Richmond Hospital Demolition


During demolition activities, additional asbestos was found in between the floorboards of the oldest building structure. Asbestos material was encased between the floorboards and not identified during the pre-demolition asbestos survey. The resultant additional asbestos abatement caused a slight increase in overall project cost.

Lessons Learned

Brooks Bertl, the consultant from TRC said “It is important to coordinate with the regulatory agencies upfront during the project planning process, including the Indiana Finance Authority (IFA), Indiana Department of Environmental Management (IDEM), and the local City government. In this case, IFA and IDEM input cleared the way for potential project financing and for reuse of the onsite fill material which ultimately resulted in a significant cost saving and eliminated the need for approved IFA funding and long-term debt service by the City of Richmond.”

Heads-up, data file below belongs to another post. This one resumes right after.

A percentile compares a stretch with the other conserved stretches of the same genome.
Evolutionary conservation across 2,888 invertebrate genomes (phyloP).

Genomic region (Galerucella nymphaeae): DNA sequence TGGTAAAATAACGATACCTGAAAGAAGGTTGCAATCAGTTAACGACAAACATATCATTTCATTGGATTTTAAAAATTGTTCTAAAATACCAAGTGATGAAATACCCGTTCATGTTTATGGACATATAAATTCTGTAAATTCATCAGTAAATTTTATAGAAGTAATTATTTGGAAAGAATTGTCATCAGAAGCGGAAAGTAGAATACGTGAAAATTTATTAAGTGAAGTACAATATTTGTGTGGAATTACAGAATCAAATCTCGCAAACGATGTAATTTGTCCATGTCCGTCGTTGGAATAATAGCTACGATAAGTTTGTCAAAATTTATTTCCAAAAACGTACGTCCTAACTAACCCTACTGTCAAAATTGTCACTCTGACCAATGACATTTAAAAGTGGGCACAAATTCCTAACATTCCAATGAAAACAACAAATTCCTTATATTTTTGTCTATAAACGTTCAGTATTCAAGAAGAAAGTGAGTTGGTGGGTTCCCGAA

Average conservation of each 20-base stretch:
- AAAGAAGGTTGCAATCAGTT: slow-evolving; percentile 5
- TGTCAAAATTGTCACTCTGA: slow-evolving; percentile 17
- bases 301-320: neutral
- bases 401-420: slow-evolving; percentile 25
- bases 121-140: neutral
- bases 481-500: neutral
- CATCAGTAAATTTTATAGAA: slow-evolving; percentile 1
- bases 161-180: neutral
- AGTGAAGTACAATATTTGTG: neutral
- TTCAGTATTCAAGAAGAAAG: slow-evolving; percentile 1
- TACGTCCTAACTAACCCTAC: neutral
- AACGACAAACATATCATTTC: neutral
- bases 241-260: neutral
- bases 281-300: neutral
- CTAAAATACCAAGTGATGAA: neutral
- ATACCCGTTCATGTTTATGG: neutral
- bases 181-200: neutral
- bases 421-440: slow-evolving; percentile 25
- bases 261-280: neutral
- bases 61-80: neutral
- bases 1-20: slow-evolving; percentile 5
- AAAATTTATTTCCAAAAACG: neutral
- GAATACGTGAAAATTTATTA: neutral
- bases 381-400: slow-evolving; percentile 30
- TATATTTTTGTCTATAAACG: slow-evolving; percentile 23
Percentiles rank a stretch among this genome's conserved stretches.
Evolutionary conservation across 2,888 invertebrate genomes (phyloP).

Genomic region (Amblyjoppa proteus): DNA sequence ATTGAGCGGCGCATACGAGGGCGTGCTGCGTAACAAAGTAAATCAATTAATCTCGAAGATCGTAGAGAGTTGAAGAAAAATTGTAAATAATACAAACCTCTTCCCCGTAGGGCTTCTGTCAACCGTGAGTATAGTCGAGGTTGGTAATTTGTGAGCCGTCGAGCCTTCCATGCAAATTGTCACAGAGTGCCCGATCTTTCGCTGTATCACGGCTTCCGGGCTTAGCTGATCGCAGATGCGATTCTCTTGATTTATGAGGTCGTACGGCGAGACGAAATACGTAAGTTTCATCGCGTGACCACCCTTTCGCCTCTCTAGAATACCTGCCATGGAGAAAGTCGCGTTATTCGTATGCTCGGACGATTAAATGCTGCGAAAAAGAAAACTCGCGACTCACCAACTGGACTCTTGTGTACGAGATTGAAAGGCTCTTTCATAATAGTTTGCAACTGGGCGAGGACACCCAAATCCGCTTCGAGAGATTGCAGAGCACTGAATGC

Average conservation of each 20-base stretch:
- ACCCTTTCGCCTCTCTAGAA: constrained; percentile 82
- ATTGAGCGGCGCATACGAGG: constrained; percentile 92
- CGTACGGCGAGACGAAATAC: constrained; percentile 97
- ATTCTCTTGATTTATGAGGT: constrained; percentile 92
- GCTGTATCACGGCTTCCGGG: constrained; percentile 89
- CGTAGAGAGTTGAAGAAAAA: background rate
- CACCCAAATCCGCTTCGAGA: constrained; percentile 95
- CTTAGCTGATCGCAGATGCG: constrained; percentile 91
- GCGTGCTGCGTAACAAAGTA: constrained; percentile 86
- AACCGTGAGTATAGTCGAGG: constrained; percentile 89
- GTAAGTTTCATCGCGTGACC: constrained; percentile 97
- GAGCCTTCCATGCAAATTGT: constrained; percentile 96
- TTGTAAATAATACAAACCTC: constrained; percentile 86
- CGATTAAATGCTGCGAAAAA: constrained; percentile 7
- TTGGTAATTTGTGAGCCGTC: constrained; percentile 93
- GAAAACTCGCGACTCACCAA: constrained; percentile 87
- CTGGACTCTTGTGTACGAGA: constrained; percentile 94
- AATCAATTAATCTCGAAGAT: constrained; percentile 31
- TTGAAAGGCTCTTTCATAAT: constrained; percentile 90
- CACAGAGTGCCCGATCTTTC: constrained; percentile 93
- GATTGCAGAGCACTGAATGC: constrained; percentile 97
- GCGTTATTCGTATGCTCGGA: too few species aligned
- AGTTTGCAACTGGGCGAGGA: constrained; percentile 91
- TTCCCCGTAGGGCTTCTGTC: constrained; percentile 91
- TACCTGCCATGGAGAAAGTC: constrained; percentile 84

Questions for discussion

These questions are designed to inspire readers—especially those wanting to learn broadly about climate change solutions—to think critically about the case study on this page and encourage deeper, more meaningful conversations. A list of ERIT case studies that include discussion questions can be found on the Resilient Communities Case Studies page. 

  1. Use this case study to outline potential benefits of recycling rather than disposing of demolition materials. Use specific examples and numbers. 
  2. Brainstorm other applications where demolition materials could be recycled.
    1. What else could the materials be used for? 
    2. What about the old demolition site?

Project Resources

For more information about the hospital demolition, contact

Beth Fields
Director of the Department of Infrastructure and Equipment
City of Richmond

Brooks Bertl
Principal Consultant
TRC Companies